The remaining half of the CD features Ms. Newell with the Stuyvesant Quartet, which consisted of Sylvan Shulman and Bernard Robbins (violins), Ralph Hersh (viola), and Alan Shulman (cello), in repertory for the harp within a chamber context, beginning with the episodic single movement Quintet for Strings and Harp (1919) by the English master, Arnold Bax; one among the very finest works within his catalog. This is followed by a superb performance of the three movement Trio for Violin, Cello, and Harp (1943-44) by Jacques Ibert. This genuine jewel among the crown of Ibert’s brilliant output is presented to the level his effervescent masterpiece requires; one that he may have applied a bit more tender loving care to owing to the fact that his daughter, Jacqueline, was a harpist. The CD concludes with the Sonata a Cinque by the great Italian composer Gian Francesco Malipiero. Splendidly crafted in one expressively episodic movement, this unique chamber work owes much to a Baroque ideology during, and within the 20th-Century’s Neo-Classical ethos. As with the other titles in this collection, it is masterfully presented in a timelessly stellar performance.
It requires mentioning that, in the case of Bax, Ibert, and Malipiero, all three of these composers were still alive when these recordings were made. Whether or not they ever heard this recording upon its initial release is anyones’ guess, but one hopes that they did, especially Bax who only had a short period of life remaining to him.
There is another aspect of this release that holds some level of interest past the music, these outstanding performances, Ms. Newell, and this repertory. During this period, most musicians recorded in some nature of a formal studio for various reasons that, while obvious, remain too numerous to list. These Philharmonia recordings were produced, as it were, “on location”. While that is not uncommon now to record in a church, a hall, a small venue, in ones’ home, etc., this was not the case during the early 1950’s when these tracks were laid down in splendiferous monophonic sound. Whereas one can record off their carrying-with-them cellphones today, the recording equipment as intended for a formal release of yesteryear was heavy and bulky, further requiring to have significant space to become fully, and properly set-up somewhere within the chosen location. All of this required “load-in” time, “set-up” time, and “break-down” time (e.g. at the conclusion of the recording sessions). Nevertheless, the well balanced monaural engineering still sounds crystal clear more than 70 years later, as does Newell’s extraordinary virtuosity, and insightfully intelligent musicianship. The all-Italian solo harp tracks were recorded second on 23 December 1953 in Carnegie Recital Hall (known today as Weill Recital Hall) in Mid-Town Manhattan, appearing as Philharmonia Records PH-109. The chamber music tracks were recorded first during sessions that occurred on 19, 20, and 22 February 1951 at Village Lutheran Church in Bronxville, New York, appearing as Philharmonia Records PH-102. The person responsible as per the quality of these source materials was no less than the legendary audio pioneer, Norman C. Pickering. (Some among you out there in readership-land may have had Pickering needles and cartridges on the tone-arm of your record player). Credit, plus some very high praise, must be given to Brian C. Peters for the audio transfers and restoration of these source materials that were carefully prepared digitally, thereby making this CD’s issuance a reality.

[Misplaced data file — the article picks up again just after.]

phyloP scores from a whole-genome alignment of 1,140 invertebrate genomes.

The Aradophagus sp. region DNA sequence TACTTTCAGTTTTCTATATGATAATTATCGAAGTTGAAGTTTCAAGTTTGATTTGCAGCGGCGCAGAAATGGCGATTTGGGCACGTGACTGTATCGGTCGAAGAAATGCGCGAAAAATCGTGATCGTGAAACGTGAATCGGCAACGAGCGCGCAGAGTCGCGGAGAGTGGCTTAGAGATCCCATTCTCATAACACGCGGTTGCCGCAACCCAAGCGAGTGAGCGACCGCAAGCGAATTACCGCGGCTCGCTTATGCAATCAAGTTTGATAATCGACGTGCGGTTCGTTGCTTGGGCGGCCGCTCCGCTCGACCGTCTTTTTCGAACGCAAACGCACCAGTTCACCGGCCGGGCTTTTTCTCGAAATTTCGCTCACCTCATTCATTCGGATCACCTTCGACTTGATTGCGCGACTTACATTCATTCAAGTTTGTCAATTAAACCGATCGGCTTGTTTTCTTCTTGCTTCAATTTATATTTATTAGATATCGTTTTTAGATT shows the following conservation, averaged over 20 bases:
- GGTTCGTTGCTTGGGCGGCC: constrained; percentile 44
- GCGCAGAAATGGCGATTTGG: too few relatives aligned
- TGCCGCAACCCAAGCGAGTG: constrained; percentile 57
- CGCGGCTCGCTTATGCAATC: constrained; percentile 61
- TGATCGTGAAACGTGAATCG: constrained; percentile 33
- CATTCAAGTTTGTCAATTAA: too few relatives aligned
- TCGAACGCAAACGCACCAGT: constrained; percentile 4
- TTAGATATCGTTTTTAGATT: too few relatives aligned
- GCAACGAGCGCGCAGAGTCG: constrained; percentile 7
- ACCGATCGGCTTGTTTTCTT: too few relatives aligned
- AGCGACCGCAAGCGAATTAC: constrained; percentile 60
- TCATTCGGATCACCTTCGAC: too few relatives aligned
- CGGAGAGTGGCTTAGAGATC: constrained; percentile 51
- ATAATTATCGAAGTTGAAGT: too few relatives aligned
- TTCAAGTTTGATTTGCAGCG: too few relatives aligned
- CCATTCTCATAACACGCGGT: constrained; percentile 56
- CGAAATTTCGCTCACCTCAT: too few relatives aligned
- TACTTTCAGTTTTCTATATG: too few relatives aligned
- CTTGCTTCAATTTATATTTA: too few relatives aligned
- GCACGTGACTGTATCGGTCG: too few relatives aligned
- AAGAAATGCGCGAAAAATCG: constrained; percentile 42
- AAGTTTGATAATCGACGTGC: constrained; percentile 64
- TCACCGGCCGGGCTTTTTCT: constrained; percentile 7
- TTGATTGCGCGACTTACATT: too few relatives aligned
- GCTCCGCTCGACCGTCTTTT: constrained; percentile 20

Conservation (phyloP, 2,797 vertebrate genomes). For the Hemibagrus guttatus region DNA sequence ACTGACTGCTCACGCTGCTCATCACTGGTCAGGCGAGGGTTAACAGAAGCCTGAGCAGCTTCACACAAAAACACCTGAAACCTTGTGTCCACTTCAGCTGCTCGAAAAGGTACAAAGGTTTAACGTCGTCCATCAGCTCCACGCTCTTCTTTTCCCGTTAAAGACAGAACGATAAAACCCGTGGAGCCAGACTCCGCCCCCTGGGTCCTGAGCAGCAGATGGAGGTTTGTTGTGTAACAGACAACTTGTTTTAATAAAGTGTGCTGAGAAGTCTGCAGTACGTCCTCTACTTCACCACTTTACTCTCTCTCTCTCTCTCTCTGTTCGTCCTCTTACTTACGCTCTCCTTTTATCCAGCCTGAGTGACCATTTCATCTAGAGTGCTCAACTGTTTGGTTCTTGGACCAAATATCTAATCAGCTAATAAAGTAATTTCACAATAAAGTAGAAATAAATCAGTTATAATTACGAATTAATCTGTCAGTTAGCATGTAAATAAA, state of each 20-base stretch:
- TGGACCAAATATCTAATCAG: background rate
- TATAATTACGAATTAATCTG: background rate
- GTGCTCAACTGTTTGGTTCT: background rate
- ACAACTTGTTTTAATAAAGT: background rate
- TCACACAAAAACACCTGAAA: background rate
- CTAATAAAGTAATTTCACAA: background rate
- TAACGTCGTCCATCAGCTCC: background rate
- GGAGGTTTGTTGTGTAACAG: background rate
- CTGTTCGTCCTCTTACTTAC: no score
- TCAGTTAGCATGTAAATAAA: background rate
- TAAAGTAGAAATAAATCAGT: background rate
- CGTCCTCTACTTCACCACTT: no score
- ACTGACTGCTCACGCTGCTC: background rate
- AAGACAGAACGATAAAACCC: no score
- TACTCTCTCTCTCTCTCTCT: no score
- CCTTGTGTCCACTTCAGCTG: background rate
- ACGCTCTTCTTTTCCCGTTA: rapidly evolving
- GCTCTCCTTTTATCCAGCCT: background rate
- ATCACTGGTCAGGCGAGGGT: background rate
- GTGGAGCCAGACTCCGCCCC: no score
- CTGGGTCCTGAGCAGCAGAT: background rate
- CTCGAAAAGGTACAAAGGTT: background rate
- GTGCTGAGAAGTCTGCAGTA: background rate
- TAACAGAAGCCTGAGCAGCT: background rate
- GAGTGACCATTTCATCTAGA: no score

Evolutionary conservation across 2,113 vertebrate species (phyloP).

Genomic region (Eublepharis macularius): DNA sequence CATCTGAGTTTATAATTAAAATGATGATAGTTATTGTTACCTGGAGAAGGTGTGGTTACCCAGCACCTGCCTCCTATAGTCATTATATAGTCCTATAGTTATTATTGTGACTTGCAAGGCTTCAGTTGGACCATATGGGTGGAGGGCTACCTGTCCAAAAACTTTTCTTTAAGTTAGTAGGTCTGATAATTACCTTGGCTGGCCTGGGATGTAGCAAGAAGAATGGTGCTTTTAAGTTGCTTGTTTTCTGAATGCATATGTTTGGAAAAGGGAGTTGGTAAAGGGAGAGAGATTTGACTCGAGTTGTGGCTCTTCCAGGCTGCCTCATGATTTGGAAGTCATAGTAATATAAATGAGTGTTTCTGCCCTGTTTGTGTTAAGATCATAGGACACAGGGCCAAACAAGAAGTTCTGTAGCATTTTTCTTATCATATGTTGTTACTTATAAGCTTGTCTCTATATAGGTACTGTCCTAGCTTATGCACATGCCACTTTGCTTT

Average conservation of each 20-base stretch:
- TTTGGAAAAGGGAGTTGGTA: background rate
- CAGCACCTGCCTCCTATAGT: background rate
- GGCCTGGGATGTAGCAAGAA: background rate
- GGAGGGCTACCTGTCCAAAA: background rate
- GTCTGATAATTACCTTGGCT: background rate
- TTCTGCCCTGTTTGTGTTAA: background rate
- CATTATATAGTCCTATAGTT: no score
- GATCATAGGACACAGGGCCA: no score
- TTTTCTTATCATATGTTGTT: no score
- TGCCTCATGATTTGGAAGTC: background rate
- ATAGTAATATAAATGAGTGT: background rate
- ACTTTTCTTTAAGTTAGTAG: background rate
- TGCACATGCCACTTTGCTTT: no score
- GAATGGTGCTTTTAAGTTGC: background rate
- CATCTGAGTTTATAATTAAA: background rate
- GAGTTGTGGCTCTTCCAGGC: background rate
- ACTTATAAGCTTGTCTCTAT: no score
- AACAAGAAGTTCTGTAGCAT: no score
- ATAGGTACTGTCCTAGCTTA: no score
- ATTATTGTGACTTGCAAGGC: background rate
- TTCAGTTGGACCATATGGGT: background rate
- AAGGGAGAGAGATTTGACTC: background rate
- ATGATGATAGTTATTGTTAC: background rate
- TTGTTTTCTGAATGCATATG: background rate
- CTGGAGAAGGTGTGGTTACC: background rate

Jay Shulman has successfully provided the world with the opportunity to encounter repertory that remains largely unexplored as masterfully recorded by these great artists from America’s past, specifically as a testimony to the greatness of its star attraction, the exceptional Laura Newell. For those who are particularly interested in something unique, different, and a bit off-the-beat-and-track, this Artek CD comes highly recommended.
– Dana Paul Perna